Tuesday, December 13, 2011

The Maze Runner Trilogy

Title: The Maze Runner The Scorch Trials and The Death Cure 
Author: James Dashner   
Publisher: Delacorte Books for Young Readers
Publication Date: October 2009, October 2010,  October 2011 (respectively)
Genre/Format: Science Fiction/Novels

Spoiler Alert! Be warned! 
If you haven't read The Maze Runner, you may not want to read about the other books in the series!

Summary: The Maze Runner - Thomas finds himself waking up in an elevator shaft, Gladers, boys who have been living...or maybe surviving?...in the Glade, are staring in at him. Like Thomas, none of the Gladers have any idea why they are there. All they know is that every morning a giant stone wall opens and at night it shuts again. Every 30 days a new boy has arrived until after Thomas a girl appears with a message that Thomas can't ignore. 

The Scorch Trials -  Thomas and the Gladers were relieved to finally be rid of the maze but they soon find out that their "trials" are not over. The world outside the maze is in turmoil. WICKED claims the kids are helping them find a cure for The Flare. The kids embark on a long journey as they are forced to cross the Scorch and face people who have been infected with The Flare.

The Death Cure - Thomas is back and this time WICKED seems like they are being honest with Thomas and his friends but he never can be sure. They offer to give all the kids their memories back but Thomas trusts Brenda when she tells him not to trust them and to follow her lead and escape. He ends up escaping with a few others Gladers to Denver where they meet up with an underground group trying to take down WICKED once and for all.
What I Think: In general, I liked the series as a whole. It was frustrating to read each book and know at the end of Maze Runner and Scorch Trials that nothing was solved. Similarly, it was annoying to start Scorch Trials and Death Cure and know that things were equally as crazy as where they left off. Honestly, you don't really know anything about what's happening until the epilogue. They very, very end of the book finally gives you an explanation of why everything has happened in the entire series. It kind of reminds me of the TV show Lost. My husband and friends and I watched that show and talked so much about it; we analyzed it and discussed it, and then nothing really made sense until the end. (Well, in Lost things still didn't really make sense once we got to the end.) James Dashner did a great job of messing with your brain throughout these books. I've heard he's going to do a prequel and I think that will clarify a lot of what went on and why. I can say that I felt better having read the end and being able to set it all straight in my head but the whole time throughout the series, I had to tell myself to just keep reading as much as I wasn't sure what was going on. In the end, Dashner does make it all fall into place. I think the whole point of the series was for it to be so unpredictable.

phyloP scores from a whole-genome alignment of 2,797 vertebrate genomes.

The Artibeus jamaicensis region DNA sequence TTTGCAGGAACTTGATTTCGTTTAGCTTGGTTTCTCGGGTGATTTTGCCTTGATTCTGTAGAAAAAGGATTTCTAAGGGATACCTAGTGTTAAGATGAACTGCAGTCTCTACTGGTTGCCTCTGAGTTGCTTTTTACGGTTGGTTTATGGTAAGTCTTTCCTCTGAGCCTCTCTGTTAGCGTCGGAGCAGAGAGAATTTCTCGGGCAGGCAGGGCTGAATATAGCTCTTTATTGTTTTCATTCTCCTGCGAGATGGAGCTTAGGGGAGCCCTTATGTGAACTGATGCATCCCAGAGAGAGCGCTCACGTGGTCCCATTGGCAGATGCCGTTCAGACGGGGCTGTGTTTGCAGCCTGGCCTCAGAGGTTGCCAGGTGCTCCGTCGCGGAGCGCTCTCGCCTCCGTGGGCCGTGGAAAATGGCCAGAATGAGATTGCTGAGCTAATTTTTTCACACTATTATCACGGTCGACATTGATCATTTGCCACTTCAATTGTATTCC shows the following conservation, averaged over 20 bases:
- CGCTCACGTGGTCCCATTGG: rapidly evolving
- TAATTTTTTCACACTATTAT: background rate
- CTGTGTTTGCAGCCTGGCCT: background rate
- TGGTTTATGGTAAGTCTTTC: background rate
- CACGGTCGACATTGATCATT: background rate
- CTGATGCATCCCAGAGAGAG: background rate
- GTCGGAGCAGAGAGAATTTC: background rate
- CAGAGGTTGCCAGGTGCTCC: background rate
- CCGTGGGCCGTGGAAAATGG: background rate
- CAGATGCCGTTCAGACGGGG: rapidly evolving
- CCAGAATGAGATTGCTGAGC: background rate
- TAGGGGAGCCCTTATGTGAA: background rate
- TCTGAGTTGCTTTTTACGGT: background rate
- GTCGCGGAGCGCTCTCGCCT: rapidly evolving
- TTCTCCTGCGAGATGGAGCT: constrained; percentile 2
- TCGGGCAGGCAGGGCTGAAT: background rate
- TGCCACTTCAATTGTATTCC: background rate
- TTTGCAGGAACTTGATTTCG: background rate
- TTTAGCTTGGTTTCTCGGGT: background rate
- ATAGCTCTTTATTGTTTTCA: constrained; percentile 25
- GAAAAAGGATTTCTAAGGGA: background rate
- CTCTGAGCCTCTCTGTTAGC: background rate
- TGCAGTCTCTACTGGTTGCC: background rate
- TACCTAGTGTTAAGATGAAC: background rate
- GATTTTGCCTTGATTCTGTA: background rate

The hardest part about reflecting on this series is thinking about the students to whom I might recommend this series. I guess if you like always guessing what's going to come and reading about how characters deal with hard situations and just keep on trucking, then this would be a series for you. It's kind of a sad series now that I think about it. It reminds me so much of other apocalyptic books or movies when the characters just survive to survive even though they have no idea if there is a world worth surviving for or if a world will even exist.
Read Together: 7 - 12  
Read Alone: 7 - 12 
Read With: The Road Cormac McCarthy, Ender's Game by Orson Scott Card,  Life As We Knew It, The Dead and Gone, and This World We Live In (The Last Survivor Series) by Susan Beth Pfeffer (The movie I Am Legend also comes to mind but I'm not sure about the book version.) (I can think of lots of other post-apocalyptic or dystopic books but none seem to have quite the same mood as these, in my opinion.) 
Snatch of Text: From The Maze Runner:
"The lightless elevator swayed back and forth as it ascended, turning the boy's stomach sour with nausea; a smell like burnt oil invaded his senses, making him feel worse. He wanted to cry, 
but no tears came; he could only sit there, alone, waiting." p. 1

This comes from The Death Cure. I like how there is a similarity in how both of these books start, and The Scorch Trials also has a similar feel to it.
"Alone in an unbearable silence, with unlimited time to think about the disease rooted inside him: the Flare, that silent, creeping virus that slowly took away everything that made a person human. 
Topics Covered: Friendship, Loyalty, Courage, Intelligence, Leadership, Taking Risks, Post-Apocalyptic, Survival,
Translated to Spanish: Yes! Correr O Morir (Maze Runner)

FYI: James Dashner has mentioned that a prequel will be 
published next year that explains more about Thomas' past!

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